Important step for St. Mel's Cathedral

Almost 14 months on from the day of the fire that destroyed St Mel's Cathedral, the project has taken another important step with the appointment of architects to the design team overseeing the restoration of the cathedral.

Almost 14 months on from the day of the fire that destroyed St Mel's Cathedral, the project has taken another important step with the appointment of architects to the design team overseeing the restoration of the cathedral.

Having ironed out the finer details in relation to the architects, and thereby finalising the core design team, it was fitting therefore that Bishop Colm O'Reilly was able to announce the latest cathedral development on Sunday last during his homily at Mass on the feast day of St. Mel.

Lead architect will be Dr Richard Hurley, of Richard Hurley and Associates Architects along with architect Colm Redmond, from Fitzgerald, Kavanagh and Partners. They will join Interactive Project Managers Ltd, Bishop Colm and Seamus Butler, chairperson of the St. Mel's Cathedral Project committee, on the design team.

However, rather than its future being decided by the committee, one of the key messages coming out of Sunday's announcement was that the new cathedral should reflect what the parishioners want.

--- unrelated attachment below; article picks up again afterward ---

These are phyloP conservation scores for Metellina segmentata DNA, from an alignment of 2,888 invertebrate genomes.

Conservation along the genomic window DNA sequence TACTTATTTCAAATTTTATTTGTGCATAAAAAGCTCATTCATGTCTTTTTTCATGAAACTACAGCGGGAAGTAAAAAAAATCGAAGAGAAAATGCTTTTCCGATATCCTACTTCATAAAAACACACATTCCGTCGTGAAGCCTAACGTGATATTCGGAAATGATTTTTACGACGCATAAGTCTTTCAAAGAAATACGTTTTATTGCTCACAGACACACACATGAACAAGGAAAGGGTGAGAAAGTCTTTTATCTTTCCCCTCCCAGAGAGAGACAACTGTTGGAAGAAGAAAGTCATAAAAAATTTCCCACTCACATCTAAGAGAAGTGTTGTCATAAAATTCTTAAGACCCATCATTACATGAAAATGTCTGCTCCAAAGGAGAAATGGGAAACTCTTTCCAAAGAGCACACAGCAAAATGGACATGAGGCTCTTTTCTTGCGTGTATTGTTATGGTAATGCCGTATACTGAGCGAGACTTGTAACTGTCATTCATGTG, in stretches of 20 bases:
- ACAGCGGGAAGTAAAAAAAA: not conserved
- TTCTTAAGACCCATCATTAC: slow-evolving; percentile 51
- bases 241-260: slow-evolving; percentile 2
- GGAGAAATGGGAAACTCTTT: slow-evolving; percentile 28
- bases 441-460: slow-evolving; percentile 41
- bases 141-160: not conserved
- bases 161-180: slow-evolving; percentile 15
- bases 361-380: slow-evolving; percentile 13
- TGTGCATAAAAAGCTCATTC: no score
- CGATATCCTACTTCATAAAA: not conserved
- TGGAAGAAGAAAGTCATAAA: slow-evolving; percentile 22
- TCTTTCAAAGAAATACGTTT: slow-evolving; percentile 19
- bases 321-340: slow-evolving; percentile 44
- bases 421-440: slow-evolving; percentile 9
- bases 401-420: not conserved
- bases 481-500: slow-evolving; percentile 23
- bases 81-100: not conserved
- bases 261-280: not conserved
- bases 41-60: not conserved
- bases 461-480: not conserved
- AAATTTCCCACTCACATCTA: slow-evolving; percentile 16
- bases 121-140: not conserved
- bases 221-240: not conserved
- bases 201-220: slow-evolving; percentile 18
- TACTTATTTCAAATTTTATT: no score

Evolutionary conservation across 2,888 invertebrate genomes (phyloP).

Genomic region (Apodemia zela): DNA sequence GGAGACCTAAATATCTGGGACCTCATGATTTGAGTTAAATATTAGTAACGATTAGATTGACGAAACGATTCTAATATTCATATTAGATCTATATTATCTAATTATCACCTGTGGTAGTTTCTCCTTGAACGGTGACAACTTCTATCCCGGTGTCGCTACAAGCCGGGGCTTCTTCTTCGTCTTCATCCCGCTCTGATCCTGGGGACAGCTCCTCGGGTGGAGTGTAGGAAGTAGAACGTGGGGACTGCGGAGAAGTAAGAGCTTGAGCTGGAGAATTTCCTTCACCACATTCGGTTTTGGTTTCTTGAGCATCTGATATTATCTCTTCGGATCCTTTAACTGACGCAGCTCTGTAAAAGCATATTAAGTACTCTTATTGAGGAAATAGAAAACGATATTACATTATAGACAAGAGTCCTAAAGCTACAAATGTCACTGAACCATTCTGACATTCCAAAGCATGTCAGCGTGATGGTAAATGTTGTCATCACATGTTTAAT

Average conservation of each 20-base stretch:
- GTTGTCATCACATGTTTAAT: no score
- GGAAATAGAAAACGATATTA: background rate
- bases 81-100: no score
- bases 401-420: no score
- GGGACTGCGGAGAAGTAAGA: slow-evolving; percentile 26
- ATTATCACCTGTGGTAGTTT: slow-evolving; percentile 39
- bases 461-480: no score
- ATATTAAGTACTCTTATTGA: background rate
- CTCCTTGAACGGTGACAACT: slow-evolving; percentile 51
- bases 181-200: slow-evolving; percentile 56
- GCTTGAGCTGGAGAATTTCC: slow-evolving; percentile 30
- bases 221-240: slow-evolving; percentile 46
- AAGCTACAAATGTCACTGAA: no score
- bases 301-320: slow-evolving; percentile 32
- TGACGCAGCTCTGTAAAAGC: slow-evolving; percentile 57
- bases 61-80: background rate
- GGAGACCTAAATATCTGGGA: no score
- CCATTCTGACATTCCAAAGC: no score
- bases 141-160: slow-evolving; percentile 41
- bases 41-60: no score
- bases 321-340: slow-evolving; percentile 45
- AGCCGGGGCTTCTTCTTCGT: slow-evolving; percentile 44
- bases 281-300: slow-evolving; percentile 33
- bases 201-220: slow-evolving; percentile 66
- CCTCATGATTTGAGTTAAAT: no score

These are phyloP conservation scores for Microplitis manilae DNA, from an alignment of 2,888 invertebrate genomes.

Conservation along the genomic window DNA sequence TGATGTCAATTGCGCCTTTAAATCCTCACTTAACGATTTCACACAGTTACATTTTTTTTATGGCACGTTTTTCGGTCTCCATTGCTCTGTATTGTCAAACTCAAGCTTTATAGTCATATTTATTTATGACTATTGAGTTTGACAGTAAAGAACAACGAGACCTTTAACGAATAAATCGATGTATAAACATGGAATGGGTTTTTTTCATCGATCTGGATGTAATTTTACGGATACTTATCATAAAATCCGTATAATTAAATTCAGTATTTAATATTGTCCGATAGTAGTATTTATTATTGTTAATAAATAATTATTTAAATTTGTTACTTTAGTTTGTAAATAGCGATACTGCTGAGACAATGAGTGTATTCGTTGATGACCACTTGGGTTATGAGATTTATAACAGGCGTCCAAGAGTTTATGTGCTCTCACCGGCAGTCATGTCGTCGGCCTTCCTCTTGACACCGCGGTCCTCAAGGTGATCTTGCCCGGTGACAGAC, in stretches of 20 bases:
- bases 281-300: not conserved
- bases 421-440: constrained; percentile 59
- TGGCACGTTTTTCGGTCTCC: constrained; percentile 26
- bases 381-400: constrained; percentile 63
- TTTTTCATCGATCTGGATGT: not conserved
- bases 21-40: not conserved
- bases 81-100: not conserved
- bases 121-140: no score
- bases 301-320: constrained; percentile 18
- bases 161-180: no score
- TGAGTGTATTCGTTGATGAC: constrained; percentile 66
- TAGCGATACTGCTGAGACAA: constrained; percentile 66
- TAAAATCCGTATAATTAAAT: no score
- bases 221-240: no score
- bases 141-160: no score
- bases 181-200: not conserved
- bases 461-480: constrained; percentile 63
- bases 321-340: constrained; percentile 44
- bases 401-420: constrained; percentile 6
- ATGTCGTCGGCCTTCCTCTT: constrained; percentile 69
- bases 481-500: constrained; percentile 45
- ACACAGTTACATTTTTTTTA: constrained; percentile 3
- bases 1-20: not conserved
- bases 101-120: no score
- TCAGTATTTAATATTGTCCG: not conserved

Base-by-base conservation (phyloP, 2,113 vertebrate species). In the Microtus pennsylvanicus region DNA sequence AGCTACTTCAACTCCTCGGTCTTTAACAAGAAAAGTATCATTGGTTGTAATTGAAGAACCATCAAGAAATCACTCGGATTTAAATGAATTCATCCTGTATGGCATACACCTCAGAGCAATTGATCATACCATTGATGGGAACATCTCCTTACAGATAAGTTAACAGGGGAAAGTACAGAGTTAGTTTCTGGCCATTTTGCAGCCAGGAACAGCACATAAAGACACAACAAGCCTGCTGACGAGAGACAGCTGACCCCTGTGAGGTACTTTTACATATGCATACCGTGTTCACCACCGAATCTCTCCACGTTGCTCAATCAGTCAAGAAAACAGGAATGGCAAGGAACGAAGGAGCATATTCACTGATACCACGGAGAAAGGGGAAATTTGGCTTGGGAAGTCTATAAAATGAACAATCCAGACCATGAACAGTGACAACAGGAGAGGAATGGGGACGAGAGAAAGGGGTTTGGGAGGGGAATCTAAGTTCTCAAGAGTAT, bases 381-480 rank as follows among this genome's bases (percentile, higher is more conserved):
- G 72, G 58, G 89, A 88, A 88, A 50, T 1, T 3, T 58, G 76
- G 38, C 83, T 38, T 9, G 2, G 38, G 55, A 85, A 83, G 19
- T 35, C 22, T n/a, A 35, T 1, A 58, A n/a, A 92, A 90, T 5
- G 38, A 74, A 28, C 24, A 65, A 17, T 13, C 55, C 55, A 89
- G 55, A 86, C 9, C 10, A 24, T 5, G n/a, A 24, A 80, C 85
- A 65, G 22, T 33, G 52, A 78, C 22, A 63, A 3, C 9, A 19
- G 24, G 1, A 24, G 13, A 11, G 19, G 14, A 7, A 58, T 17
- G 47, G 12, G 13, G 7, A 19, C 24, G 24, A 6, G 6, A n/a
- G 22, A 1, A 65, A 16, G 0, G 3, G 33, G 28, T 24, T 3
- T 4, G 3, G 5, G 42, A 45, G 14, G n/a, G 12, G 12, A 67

Among the many ideas being proposed is that the sanctuary should be moved further down the nave and closer to the people.

"It's 25 years since there was a liturgical intervention and things have moved forward and I think what we're looking at now is a liturgical formation which is going to last certainly into the next century, if not well beyond," said Dr Hurley, speaking last Sunday.

"The great emphasis will be on the location of the altar as a central focus point of the entire cathedral, with the Bishop's chair, in a less prominent position than it was heretofore because, the bishop will say, the former position was authoritarian position (higher location), whereas the new position will be an authoritative position. "

Seamus Butler, however, stressed that the decisions will only be made following the consultation period, which he indicated would get underway in the coming weeks.

"The important thing to emphasise here is that no decision has been made and no decision will be made until there is full, meaningful consultation right across the board.

"We're forming focus groups and we're inviting submissions from anybody who has an interest in it from the Diocese.

"We want people to buy into the idea and be part of it and that's going to be critical to the process. From next month on, people will be hearing about this process. That is critical. I think the day of handing down the tablets from on high and saying 'this is it' is gone."